Another way that a character can be on a great adventure and still have a wonderful, picture-perfect family left behind is for him to be running from the government and have lost his memory. Hence, he doesn’t know why he’s running from the government, but he knows he can’t go home and endanger his family with whatever it is. This is what happened in the Homelanders Series, by Andrew Klavan 🙂

    Reply
  2. Charley R

     /  June 16, 2012

    I understand your point here, but I think there are lots of ways to be creative with family in fantasy. I work mostly with older characters, admittedly, but often if you’re using a historical setting, then there are excuses for kids to be off running around with others their age – parents did less parenting, unless you were the cossetted son and heir or daughter/marriage pawn. Younger heroes and heroines are more awkward to extricate, but there are ways around it! I’ve always been fond of the Changeling approach – character vanishes, leaving someone/thing in their place, either willingly or not – but it all varies on the setting and stuffs.

    Hope that makes sense! xD

    Reply
  3. Love this post! Heh heh… my main character in my book used to have a family of seven… until everybody but her older brother died…

    I find that when people usually have one or no parents in books, a lot of authors actually don’t write them in because let’s be honest here, the parents get in the way of things. I love my parents to death but if I was leaving to save the world I wouldn’t want them to get in the way…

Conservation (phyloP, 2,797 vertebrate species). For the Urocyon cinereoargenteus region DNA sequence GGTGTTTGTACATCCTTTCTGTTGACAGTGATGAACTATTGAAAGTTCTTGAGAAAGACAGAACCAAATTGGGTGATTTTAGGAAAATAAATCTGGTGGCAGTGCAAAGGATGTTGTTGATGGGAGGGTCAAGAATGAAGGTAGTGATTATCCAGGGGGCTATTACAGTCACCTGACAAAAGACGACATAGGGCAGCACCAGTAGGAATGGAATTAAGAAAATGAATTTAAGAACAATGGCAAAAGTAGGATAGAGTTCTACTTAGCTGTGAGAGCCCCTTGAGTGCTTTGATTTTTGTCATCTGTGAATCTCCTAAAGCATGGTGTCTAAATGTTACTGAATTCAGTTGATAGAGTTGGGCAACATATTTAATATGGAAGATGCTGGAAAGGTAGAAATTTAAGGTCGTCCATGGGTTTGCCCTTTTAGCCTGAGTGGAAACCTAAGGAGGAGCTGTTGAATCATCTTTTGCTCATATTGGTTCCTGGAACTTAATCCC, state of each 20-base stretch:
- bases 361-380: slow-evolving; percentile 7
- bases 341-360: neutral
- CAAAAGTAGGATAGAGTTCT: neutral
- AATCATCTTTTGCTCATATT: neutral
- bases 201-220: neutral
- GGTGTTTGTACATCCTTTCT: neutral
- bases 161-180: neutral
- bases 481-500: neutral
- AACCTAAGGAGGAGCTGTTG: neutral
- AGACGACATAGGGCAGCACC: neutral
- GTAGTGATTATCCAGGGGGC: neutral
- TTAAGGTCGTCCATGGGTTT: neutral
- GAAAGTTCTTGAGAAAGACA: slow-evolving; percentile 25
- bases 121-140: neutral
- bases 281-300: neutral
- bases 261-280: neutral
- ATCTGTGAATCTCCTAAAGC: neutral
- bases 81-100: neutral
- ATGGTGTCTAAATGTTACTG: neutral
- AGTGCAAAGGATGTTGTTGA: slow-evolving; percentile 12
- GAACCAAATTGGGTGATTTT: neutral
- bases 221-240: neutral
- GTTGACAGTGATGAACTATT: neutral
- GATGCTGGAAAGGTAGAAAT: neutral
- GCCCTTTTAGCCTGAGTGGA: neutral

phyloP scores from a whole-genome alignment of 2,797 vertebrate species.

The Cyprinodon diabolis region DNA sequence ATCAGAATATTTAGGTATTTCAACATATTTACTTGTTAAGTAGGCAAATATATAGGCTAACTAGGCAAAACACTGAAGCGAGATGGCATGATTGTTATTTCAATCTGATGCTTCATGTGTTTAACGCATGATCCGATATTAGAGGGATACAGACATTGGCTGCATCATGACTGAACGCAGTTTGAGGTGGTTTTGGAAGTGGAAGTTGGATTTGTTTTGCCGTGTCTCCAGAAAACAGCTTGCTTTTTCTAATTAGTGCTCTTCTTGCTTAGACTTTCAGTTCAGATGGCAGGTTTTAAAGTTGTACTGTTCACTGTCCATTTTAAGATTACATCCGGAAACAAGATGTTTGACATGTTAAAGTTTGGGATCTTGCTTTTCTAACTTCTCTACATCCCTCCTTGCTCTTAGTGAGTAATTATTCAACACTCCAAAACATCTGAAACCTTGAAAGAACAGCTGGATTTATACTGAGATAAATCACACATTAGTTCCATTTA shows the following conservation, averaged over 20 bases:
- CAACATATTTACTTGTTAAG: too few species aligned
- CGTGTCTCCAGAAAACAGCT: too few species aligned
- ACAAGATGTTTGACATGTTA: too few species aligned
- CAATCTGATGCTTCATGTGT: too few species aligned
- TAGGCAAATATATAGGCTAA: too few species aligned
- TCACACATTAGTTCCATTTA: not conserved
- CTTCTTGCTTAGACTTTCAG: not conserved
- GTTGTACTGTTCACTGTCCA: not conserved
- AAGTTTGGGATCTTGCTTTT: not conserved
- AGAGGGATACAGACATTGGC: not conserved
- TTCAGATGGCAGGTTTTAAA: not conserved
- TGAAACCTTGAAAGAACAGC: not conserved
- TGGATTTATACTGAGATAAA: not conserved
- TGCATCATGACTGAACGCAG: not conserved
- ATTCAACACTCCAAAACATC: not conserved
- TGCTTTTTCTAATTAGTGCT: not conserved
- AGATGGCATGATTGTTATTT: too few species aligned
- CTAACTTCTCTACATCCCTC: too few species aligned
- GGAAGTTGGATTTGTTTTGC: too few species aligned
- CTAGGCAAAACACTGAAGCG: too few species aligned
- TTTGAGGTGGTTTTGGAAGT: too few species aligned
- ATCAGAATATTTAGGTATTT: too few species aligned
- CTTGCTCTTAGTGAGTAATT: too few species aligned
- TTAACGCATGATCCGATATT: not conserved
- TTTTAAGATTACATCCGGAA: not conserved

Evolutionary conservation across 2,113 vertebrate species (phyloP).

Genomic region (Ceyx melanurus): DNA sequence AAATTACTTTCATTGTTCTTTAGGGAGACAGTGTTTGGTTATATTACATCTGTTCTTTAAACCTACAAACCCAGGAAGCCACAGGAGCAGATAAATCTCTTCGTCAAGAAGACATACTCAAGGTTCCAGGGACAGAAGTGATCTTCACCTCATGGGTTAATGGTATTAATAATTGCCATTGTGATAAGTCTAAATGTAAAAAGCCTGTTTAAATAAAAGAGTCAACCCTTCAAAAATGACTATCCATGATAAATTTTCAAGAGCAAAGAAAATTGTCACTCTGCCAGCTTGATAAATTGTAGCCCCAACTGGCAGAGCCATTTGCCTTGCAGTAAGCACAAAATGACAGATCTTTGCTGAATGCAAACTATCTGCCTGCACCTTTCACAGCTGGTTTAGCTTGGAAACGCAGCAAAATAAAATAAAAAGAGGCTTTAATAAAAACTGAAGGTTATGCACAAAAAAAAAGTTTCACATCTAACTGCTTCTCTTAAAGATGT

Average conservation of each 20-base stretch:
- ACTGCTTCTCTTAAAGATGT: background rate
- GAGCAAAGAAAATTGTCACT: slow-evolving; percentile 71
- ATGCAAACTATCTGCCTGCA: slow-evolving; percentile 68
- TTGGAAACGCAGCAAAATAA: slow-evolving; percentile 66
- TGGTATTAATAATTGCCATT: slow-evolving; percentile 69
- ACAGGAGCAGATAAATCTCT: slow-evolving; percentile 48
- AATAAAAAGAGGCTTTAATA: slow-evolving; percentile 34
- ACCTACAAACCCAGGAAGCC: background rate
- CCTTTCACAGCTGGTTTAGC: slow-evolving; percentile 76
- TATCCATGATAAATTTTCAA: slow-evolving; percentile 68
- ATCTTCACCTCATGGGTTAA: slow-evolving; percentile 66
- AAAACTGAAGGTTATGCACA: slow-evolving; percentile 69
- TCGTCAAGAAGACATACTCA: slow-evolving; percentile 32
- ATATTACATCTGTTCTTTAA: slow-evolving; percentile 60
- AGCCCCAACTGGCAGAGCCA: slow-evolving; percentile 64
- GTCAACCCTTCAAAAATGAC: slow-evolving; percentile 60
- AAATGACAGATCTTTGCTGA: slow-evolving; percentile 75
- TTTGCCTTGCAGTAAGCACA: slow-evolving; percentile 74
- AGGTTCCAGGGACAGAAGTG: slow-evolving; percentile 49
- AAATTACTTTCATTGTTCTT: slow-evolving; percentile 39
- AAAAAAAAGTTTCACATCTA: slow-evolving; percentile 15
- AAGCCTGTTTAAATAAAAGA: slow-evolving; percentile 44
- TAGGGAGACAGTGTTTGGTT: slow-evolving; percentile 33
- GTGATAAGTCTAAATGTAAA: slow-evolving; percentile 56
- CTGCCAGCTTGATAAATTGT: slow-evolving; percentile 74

But really if that’s the reasoning for the dysfunctional family you’re usually just a lazy writer. XD

    Reply
    • Indeed. Why not give both the parents awesome parts in the saving of humanity and all that? Wouldn’t want them to miss the fun.

      Reply
  4. The Deltora Quest is another one where memory-loss is used, but in that one the guy who lost his memory was an adult. But the protagonist of the Deltora Quest was a 16 year old boy with a really nice family… He got landed with the mission because his father was injured and mildly crippled, so he couldn’t do it himself. That gets me thinking of the Rowan Series, by the same author as the Deltora Quest. Rowan was a coward, but he was kind of fated to rescue his village – it was either he went on the missions or the village be destroyed. His mother couldn’t keep him back in circumstances like that: he faced his fears and helped save his village. So I guess in both series, the parents (or in Rowans case, parent) realised that their son was doing something that was more important that his safety.

    Reply
  5. Interesting post. The dysfunctional family cliche is one that has always bugged me. Probably because dysfunctional families are full of drama, and I would much rather read about a murderer than what Aunt Betty said to Cousin Gretta that made Gretta leave the state and become a basket weaving hermit.

    I gave the main character of my NaNo novel a nice family, and ran into the same problem of her not doing anything. But I think I’ll be able to fix it by making her value justice above following her parent’s rules. Good internal conflict, that.

    Reply
  6. Well another reason that main characters come from dysfunctional families is because, everyone loves a underdog….sorta but not really. It’s because most people who read want to see a development in character(hence the lit. term: developing character) they want to see how much they overcome and become awesome while doing it. Which goes hand in hand with your nobility and heroism point. Nice post. Even if you thought it rambl-y.

    Reply